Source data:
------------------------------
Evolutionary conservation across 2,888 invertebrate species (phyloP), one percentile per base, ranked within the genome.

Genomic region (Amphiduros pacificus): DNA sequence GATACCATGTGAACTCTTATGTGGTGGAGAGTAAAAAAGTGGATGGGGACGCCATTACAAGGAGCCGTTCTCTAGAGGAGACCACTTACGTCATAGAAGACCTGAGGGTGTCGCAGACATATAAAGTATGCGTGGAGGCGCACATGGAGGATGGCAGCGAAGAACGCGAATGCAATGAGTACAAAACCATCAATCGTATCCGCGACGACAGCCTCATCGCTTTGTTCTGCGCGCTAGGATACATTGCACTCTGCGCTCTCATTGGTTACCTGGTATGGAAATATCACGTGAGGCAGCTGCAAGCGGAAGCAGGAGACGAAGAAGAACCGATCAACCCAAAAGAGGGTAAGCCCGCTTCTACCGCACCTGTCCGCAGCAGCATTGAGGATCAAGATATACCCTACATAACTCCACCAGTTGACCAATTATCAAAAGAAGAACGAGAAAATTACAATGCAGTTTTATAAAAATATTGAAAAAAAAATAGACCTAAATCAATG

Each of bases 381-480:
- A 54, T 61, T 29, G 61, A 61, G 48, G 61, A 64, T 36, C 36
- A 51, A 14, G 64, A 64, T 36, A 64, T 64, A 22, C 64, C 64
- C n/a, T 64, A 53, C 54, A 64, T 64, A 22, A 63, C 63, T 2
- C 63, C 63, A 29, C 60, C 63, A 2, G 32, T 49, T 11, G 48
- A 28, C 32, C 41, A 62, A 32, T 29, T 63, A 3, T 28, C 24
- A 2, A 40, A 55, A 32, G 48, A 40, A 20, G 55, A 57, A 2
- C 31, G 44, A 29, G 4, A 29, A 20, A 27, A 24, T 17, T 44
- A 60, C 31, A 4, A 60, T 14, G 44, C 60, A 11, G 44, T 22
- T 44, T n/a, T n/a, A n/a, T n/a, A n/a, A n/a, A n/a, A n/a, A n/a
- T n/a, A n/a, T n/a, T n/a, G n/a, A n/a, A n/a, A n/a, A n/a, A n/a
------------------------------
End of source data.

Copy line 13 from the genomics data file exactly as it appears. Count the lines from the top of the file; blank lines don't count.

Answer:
- T n/a, A n/a, T n/a, T n/a, G n/a, A n/a, A n/a, A n/a, A n/a, A n/a